Lions Gate Bridge
This article needs additional citations for verification. (November 2015) (Learn how and when to remove this template message)
Lions Gate Bridge
|Carries||Three lanes of British Columbia Highway 1A/99, pedestrians and bicycles|
|Official name||First Narrows Bridge|
|Maintained by||British Columbia Ministry of Transportation|
|Total length||1,823 m (5,981 ft)|
|Height||111 m (364 ft)|
|Longest span||473 m (1,552 ft)|
|Load limit||13 tonnes (12.8 long tons; 14.3 short tons)|
|Clearance below||61 m (200 ft)|
|Designer||Charles Nicholas Monsarrat|
Philip Louis Pratley
|Construction start||March 31, 1937|
|Opened||November 14, 1938|
|Daily traffic||60,000 – 70,000|
|Official name||Lions Gate Bridge National Historic Site of Canada|
|Designated||24 March 2005|
The Lions Gate Bridge, opened in 1938, officially known as the First Narrows Bridge, is a suspension bridge that crosses the first narrows of Burrard Inlet and connects the City of Vancouver, British Columbia, to the North Shore municipalities of the District of North Vancouver, the City of North Vancouver, and West Vancouver. The term "Lions Gate" refers to The Lions, a pair of mountain peaks north of Vancouver. Northbound traffic on the bridge heads in their general direction. A pair of cast concrete lions, designed by sculptor Charles Marega, were placed on either side of the south approach to the bridge in January 1939.
The total length of the bridge including the north viaduct is 1,823 m (5,981 ft). The length including approach spans is 1,517.3 m (4,978 ft), the main span alone is 473 m (1,552 ft), the tower height is 111 m (364 ft), and it has a ship's clearance of 61 m (200 ft). Prospect Point in Stanley Park offered a good high south end to the bridge, but the low flat delta land to the north required construction of the extensive North Viaduct.
The bridge has three reversible lanes, the use of which is indicated by signals. The centre lane changes direction to accommodate for traffic patterns. The traffic volume on the bridge is 60,000 - 70,000 vehicles per day. Trucks exceeding 13 tonnes (12.8 long tons; 14.3 short tons) are prohibited, as are vehicles using studded tires. The bridge forms part of Highways 99 and 1A.
In 1890, the land speculator George Grant Mackay wrote in the local paper that he foresaw a bridge over the first narrow. The decision on whether to build the bridge was put to the electorate of Vancouver in 1927, but the first plebiscite was defeated and the idea was put to rest for the time being.
Alfred James Towle Taylor, an engineer with a land interest in the construction of the bridge, worked to overcome local opposition to its construction. Taylor was able to convince the Guinness family (of the Irish stout fame) to invest in the land on the north shore of Burrard Inlet. They purchased 4,700 acres (1,902 ha) of West Vancouver mountainside through a syndicate called British Pacific Properties Ltd.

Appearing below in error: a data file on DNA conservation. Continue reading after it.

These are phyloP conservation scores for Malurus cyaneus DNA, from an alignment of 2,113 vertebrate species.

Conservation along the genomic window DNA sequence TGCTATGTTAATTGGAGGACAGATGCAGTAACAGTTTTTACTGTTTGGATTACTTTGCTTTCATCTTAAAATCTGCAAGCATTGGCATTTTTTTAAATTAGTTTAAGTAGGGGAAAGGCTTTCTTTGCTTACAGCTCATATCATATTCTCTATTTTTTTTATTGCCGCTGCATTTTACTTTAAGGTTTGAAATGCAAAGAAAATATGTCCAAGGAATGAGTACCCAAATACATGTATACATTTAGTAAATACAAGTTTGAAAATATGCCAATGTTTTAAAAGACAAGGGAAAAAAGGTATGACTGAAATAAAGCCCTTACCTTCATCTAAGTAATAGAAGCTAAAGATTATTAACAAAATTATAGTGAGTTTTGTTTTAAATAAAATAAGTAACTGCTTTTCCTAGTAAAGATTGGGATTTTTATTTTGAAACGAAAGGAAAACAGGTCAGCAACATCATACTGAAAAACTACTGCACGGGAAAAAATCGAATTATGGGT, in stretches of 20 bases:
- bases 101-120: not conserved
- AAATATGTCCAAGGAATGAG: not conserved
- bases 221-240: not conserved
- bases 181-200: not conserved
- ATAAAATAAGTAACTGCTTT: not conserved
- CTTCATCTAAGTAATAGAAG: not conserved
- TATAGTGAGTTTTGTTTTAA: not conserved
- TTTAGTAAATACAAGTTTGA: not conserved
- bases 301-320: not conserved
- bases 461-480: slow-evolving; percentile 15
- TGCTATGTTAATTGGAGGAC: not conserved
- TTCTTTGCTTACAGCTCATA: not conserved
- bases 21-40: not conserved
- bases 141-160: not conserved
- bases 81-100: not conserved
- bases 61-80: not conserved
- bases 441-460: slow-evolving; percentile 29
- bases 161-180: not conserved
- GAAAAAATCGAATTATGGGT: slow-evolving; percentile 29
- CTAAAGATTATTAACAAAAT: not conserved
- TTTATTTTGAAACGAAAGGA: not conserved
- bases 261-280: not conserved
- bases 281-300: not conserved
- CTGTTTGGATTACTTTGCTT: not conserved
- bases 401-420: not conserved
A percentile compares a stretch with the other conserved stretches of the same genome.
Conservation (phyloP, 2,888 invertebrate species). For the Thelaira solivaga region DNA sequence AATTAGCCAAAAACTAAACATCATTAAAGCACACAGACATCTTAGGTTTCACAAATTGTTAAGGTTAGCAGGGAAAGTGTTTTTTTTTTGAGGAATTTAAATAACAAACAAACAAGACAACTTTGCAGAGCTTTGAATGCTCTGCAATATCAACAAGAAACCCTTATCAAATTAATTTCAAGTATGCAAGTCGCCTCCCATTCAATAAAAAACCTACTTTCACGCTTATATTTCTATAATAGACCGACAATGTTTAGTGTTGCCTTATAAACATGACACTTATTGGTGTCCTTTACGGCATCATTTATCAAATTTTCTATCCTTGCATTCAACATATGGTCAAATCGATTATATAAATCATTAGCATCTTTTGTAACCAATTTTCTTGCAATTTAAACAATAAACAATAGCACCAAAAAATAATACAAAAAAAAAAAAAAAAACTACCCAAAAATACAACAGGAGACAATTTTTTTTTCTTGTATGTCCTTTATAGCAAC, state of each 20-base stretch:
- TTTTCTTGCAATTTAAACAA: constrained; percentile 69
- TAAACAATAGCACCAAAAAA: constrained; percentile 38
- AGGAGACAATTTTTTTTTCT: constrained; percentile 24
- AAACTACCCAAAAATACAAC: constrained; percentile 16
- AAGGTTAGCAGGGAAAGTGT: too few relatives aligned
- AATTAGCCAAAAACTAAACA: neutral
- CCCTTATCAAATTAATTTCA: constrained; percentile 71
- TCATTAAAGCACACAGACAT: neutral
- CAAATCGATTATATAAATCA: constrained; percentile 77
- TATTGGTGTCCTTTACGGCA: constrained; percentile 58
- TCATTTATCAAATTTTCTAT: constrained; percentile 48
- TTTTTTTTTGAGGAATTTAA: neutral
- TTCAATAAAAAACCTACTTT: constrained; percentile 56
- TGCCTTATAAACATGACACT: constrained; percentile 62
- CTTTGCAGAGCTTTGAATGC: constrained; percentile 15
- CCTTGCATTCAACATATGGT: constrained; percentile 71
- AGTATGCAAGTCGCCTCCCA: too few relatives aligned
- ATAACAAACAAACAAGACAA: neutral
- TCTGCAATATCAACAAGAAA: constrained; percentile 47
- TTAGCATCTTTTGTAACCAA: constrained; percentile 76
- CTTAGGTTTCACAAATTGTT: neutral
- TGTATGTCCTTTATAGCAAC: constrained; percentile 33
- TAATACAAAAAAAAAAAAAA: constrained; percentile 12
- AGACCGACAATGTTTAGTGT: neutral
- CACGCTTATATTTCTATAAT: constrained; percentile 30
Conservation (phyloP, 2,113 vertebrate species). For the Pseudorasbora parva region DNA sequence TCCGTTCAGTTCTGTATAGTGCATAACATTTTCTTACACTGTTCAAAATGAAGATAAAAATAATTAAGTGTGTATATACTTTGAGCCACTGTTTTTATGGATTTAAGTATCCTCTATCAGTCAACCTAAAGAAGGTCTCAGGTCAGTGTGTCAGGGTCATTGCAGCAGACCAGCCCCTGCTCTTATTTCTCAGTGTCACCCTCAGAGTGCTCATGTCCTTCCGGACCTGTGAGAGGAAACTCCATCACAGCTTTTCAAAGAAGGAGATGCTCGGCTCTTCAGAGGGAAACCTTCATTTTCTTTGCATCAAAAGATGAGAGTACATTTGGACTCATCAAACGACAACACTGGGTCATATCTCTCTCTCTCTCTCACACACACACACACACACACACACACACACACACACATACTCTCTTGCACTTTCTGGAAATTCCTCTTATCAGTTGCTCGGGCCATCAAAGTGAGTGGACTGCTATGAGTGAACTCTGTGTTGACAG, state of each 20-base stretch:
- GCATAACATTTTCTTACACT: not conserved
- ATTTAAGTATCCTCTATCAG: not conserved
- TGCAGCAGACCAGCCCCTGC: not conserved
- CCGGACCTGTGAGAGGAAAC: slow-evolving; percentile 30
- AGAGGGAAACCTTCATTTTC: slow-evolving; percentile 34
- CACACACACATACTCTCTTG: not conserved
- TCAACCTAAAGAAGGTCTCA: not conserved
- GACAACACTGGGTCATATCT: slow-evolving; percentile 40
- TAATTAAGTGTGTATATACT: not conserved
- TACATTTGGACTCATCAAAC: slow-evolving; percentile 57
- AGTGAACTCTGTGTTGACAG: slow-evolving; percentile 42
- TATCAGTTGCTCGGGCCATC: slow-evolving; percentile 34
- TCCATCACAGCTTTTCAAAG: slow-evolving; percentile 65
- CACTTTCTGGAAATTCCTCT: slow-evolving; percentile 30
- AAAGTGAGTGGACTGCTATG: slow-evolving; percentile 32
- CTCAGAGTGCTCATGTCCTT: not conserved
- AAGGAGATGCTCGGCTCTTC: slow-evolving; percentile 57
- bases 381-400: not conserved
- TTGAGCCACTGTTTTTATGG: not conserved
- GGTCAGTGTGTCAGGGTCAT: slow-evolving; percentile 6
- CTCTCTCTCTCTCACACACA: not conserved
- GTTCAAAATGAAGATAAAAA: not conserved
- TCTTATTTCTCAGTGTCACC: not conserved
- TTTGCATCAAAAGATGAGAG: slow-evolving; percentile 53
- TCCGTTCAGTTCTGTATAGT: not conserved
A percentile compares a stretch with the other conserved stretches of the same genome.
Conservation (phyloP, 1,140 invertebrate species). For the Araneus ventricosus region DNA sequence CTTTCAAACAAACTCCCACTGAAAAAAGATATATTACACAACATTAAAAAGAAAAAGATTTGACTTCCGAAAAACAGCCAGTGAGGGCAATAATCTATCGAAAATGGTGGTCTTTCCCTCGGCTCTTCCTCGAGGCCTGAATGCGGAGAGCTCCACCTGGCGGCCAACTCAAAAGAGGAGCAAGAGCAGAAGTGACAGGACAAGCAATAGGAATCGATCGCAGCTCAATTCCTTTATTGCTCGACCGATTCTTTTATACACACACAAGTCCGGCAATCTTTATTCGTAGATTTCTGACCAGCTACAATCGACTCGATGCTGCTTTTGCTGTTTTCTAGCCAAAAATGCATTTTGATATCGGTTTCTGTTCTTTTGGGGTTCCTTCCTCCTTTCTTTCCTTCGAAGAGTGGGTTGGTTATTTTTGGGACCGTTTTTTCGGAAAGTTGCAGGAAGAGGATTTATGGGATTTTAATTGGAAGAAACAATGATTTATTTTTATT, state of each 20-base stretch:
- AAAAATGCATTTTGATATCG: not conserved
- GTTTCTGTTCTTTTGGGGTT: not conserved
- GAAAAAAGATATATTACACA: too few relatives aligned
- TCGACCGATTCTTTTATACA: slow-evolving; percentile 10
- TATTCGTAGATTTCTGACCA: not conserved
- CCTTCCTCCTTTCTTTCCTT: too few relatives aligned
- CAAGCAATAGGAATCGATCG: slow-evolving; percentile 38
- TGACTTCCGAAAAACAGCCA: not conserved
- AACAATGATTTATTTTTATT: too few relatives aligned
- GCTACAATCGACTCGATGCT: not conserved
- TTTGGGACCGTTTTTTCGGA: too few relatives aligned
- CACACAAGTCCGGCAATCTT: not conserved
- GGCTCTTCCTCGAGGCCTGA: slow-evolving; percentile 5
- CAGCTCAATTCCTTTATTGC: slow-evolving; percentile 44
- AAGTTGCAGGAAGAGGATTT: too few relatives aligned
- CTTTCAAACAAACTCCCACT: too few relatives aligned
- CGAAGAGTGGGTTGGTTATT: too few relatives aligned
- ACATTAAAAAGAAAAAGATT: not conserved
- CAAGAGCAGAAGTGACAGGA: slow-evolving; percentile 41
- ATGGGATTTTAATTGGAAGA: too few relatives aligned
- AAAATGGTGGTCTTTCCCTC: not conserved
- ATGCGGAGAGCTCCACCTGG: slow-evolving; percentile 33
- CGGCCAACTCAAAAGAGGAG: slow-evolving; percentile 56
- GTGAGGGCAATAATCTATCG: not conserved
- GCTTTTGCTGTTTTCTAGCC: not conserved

On December 13, 1933, a second plebiscite was held, passing with 70 percent in favour. After considerable further negotiations with the federal government, approval was finally granted, with the requirement that Vancouver materials and workmen be used as much as possible to provide employment during the Great Depression. The 1933 bylaw authorizing construction included a provision mandating that "no Asiatic person shall be employed in or upon any part of the undertaking or other works."
The bridge was designed by the Montreal firm Monsarrat and Pratley, which was later responsible for the Angus L. Macdonald Bridge in Halifax, Nova Scotia using a similar design. Other companies involved in the construction of the bridge include: Swan Wooster Engineering, Parsons Brinckerhoff Quade & Douglas, Rowan Williams Davies & Irwin Inc., Canron Western Constructors, Dominion Bridge Company, American Bridge Company.
Construction began on March 31, 1937. After one and a half years and a cost of $5,873,837.17 (CAD), it opened to traffic on November 14, 1938. On May 29, 1939, King George VI and Queen Elizabeth presided over the official opening during a royal visit to Canada. A toll of 25 cents was charged for each car or horse and carriage; five cents was charged for pedestrians or bicycles. On January 20, 1955, the Guinness family sold the bridge to the province for $5,959,060[dubious ] and on April 1, 1963 the toll was removed. The newly constructed bridge differed from the current configuration of the bridge as it originally had only two lanes. Yet, as had been foreseen, West Vancouver's population boomed as a result of the new connection. Thus, to accommodate the increased population, the lanes were divided into three with the middle lane acting as a passing lane. Eventually overhead lane control signals were installed, enabling traffic in the centre lane to be directed in either direction, and facilitating emergency vehicle access by closing off the center lane.